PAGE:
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James L. White/Staff

Harrison city workers were removing old wooden playground equipment Thursday morning at Lake Harrison Park, but Parks director Chuck Eddington said new equipment will soon be installed.

City workers were taking down the old wooden playground equipment Thursday morning at Lake Harrison Park and it will be replaced with new equipment.

Parks director Chuck Eddington said the move is not in conjunction with the Rotary Club’s Wonder Willa Park, rather it had become unsafe.

In April, Eddington told the Parks and Recreation Commission that some boards were missing from the walkways. The slide had been boarded off at the time because a hole opened in the fiberglass and a replacement would take a year or more to manufacture.

Commissioners approved allowing Eddington to spend $8,000 repairing the equipment.

That slide was then patched for use during the summer months. Now, with weather beginning to cool off, the department is removing that part of the equipment now behind orange construction fencing and new equipment, bought with the money approved for repairs, will be installed in its place, Eddington said.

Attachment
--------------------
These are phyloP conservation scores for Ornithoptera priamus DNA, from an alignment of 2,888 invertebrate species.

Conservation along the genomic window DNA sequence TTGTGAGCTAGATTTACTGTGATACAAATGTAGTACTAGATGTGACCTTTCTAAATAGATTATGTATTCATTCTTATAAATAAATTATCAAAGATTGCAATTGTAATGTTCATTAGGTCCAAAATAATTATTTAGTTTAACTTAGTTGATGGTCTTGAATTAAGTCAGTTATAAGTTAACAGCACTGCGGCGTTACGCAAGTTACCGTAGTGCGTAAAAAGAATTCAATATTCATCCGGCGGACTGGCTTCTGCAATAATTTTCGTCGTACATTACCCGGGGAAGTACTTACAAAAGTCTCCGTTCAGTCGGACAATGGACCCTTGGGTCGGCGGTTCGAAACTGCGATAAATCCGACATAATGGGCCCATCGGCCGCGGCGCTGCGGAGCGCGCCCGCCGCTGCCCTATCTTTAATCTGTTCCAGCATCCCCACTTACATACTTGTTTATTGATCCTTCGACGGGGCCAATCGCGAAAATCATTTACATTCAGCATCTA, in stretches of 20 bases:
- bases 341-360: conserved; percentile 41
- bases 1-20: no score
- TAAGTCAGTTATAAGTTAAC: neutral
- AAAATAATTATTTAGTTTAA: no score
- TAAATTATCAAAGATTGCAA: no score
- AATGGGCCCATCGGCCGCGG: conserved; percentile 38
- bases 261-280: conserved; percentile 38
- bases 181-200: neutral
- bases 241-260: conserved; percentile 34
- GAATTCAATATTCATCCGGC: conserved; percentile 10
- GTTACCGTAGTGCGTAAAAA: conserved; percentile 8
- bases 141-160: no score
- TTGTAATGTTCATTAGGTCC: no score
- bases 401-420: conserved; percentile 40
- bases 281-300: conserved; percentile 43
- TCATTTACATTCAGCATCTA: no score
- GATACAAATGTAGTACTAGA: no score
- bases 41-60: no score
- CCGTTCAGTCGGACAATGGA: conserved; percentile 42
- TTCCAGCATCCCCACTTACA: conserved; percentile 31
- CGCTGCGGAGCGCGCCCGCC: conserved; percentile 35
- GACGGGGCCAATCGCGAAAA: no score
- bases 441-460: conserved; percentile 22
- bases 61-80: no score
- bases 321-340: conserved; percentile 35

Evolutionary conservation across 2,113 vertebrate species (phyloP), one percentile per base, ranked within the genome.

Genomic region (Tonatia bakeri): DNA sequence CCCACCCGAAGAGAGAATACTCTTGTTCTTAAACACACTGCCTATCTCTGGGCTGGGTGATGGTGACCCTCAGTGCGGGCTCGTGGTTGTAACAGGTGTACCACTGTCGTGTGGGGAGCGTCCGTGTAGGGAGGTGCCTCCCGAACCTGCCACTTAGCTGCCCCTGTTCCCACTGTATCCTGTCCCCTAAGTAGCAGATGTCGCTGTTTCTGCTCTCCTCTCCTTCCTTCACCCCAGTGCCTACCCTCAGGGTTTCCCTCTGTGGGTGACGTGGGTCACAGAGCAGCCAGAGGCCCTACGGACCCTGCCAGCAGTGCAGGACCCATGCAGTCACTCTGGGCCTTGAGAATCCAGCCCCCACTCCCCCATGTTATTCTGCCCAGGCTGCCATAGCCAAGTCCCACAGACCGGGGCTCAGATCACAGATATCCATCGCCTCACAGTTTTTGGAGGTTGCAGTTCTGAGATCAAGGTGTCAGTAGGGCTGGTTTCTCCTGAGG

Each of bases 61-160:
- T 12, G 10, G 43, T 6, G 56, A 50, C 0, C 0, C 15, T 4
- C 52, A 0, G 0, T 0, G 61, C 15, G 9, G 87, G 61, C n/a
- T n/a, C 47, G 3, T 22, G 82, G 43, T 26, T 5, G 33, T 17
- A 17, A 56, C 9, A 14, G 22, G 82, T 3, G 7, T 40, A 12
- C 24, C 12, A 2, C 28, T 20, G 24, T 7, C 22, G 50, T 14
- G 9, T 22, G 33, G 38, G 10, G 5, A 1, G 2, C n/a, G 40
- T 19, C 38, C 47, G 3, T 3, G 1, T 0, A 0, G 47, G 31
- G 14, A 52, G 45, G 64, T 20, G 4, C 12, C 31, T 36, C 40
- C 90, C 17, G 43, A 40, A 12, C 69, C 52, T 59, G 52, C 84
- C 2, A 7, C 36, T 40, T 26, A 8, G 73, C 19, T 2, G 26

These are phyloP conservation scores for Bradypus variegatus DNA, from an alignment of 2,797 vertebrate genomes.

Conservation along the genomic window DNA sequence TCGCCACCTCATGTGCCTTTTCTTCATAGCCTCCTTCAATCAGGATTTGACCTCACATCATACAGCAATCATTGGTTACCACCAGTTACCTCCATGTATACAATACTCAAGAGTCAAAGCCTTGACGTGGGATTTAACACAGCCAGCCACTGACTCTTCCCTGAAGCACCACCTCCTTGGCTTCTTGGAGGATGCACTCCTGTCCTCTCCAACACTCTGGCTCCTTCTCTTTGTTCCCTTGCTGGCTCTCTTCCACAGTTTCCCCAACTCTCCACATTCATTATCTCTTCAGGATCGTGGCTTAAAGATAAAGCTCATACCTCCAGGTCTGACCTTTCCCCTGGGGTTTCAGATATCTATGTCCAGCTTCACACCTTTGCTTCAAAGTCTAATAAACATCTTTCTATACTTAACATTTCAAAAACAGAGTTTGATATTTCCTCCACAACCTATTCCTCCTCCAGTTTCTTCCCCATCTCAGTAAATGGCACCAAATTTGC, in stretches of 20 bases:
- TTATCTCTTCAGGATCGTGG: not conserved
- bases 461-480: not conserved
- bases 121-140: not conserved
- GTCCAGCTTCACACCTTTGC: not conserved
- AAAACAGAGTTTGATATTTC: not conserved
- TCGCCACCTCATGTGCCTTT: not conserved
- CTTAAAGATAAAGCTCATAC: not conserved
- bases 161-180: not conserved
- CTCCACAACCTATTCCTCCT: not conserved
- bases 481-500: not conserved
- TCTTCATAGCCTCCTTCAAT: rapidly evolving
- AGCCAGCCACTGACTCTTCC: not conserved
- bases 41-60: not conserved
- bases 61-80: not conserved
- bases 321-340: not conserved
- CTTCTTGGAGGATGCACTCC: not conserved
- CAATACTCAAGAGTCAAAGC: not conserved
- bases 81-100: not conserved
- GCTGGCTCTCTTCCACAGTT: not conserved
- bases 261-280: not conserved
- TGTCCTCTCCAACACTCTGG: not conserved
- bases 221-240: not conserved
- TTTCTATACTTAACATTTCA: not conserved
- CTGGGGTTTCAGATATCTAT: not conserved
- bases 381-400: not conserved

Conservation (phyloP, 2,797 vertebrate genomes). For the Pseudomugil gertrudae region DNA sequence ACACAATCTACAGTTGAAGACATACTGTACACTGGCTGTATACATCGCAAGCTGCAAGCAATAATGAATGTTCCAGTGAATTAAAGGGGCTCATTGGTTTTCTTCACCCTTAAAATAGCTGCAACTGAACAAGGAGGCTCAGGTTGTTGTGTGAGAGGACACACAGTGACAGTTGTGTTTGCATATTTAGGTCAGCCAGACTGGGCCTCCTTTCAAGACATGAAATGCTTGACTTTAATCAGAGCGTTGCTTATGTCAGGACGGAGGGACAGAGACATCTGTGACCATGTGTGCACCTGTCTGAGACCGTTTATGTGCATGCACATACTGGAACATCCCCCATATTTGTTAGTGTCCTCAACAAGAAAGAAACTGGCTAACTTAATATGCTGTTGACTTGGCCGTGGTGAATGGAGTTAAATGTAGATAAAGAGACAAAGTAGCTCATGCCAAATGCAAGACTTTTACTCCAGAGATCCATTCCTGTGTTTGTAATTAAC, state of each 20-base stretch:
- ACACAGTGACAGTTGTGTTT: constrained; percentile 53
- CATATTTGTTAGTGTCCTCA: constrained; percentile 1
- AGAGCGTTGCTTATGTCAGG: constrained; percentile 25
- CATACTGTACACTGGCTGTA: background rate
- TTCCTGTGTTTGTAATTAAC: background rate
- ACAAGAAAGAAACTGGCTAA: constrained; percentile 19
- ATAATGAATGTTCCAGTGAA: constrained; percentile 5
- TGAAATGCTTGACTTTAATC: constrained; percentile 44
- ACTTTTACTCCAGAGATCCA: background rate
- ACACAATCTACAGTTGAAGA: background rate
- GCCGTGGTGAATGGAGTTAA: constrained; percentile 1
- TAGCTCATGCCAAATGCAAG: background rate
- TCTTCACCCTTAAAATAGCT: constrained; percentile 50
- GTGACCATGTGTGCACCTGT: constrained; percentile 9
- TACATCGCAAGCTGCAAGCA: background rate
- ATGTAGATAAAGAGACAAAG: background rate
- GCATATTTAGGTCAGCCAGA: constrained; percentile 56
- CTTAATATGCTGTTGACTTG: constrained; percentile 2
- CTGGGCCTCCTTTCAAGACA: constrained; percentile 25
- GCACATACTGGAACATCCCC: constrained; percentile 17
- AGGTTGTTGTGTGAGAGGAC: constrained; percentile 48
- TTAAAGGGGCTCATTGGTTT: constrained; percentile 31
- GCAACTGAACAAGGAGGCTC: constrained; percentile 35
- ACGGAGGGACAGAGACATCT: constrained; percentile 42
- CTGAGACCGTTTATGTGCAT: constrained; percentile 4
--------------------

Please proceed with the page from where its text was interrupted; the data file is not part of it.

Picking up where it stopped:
The old wooden equipment has been in place long enough that Public Works employee James Hensley said it had been there for the more than 27 years he has worked for the city.

Jeff Brasel, who is now Daily Times sports editor, recalled that he was advertising director at what was then Mass Merchandisers in 1990.

The MMI Club, the philanthropic arm of the company, was preparing to give out $20,000 for worthwhile endeavors. Employees were surveyed to find out what they thought the city needed and Brasel said the winning response was playground equipment.

He said he and his wife, Becky, wrote a grant proposal and presented it to MMI executives. That resulted in a $10,000 grant.

The Junior Auxiliary pitched in another $10,000, Brasel said. They set about raising money from other companies and individuals and wound up with about $47,000.

The equipment, which Brasel said was the most handicapped-accessible available at the time, was located in Oregon. MMI allowed a truck to route outside the company’s normal coverage area to haul the raw equipment back to Harrison. Volunteers then assembled it in spring 1991 and the city installed the pea gravel.

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